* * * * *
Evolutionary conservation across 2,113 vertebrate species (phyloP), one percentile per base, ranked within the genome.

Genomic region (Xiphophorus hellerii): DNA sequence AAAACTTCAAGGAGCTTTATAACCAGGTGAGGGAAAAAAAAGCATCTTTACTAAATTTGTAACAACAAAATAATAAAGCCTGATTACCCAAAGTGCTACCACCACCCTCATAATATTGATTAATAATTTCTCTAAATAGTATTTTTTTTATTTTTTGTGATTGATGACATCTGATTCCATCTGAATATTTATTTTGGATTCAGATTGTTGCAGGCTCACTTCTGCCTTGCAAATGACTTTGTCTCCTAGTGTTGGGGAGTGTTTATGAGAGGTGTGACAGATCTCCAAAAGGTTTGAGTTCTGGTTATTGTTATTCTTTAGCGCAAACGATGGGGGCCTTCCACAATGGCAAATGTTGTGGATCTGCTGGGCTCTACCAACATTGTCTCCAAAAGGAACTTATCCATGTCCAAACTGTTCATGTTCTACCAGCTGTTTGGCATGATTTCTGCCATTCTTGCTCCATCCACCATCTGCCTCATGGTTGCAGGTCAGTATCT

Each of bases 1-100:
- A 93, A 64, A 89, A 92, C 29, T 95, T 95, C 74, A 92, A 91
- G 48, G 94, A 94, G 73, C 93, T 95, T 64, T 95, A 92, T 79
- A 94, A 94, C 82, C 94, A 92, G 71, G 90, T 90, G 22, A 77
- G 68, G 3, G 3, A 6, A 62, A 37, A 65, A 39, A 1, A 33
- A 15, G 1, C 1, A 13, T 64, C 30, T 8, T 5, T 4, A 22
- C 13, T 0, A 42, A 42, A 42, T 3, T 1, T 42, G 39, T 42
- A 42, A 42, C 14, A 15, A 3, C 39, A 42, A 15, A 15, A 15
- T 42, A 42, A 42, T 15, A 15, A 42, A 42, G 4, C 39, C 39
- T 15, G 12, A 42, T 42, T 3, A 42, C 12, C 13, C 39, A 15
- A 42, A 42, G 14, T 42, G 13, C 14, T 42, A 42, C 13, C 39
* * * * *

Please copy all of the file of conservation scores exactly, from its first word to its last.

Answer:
Evolutionary conservation across 2,113 vertebrate species (phyloP), one percentile per base, ranked within the genome.

Genomic region (Xiphophorus hellerii): DNA sequence AAAACTTCAAGGAGCTTTATAACCAGGTGAGGGAAAAAAAAGCATCTTTACTAAATTTGTAACAACAAAATAATAAAGCCTGATTACCCAAAGTGCTACCACCACCCTCATAATATTGATTAATAATTTCTCTAAATAGTATTTTTTTTATTTTTTGTGATTGATGACATCTGATTCCATCTGAATATTTATTTTGGATTCAGATTGTTGCAGGCTCACTTCTGCCTTGCAAATGACTTTGTCTCCTAGTGTTGGGGAGTGTTTATGAGAGGTGTGACAGATCTCCAAAAGGTTTGAGTTCTGGTTATTGTTATTCTTTAGCGCAAACGATGGGGGCCTTCCACAATGGCAAATGTTGTGGATCTGCTGGGCTCTACCAACATTGTCTCCAAAAGGAACTTATCCATGTCCAAACTGTTCATGTTCTACCAGCTGTTTGGCATGATTTCTGCCATTCTTGCTCCATCCACCATCTGCCTCATGGTTGCAGGTCAGTATCT

Each of bases 1-100:
- A 93, A 64, A 89, A 92, C 29, T 95, T 95, C 74, A 92, A 91
- G 48, G 94, A 94, G 73, C 93, T 95, T 64, T 95, A 92, T 79
- A 94, A 94, C 82, C 94, A 92, G 71, G 90, T 90, G 22, A 77
- G 68, G 3, G 3, A 6, A 62, A 37, A 65, A 39, A 1, A 33
- A 15, G 1, C 1, A 13, T 64, C 30, T 8, T 5, T 4, A 22
- C 13, T 0, A 42, A 42, A 42, T 3, T 1, T 42, G 39, T 42
- A 42, A 42, C 14, A 15, A 3, C 39, A 42, A 15, A 15, A 15
- T 42, A 42, A 42, T 15, A 15, A 42, A 42, G 4, C 39, C 39
- T 15, G 12, A 42, T 42, T 3, A 42, C 12, C 13, C 39, A 15
- A 42, A 42, G 14, T 42, G 13, C 14, T 42, A 42, C 13, C 39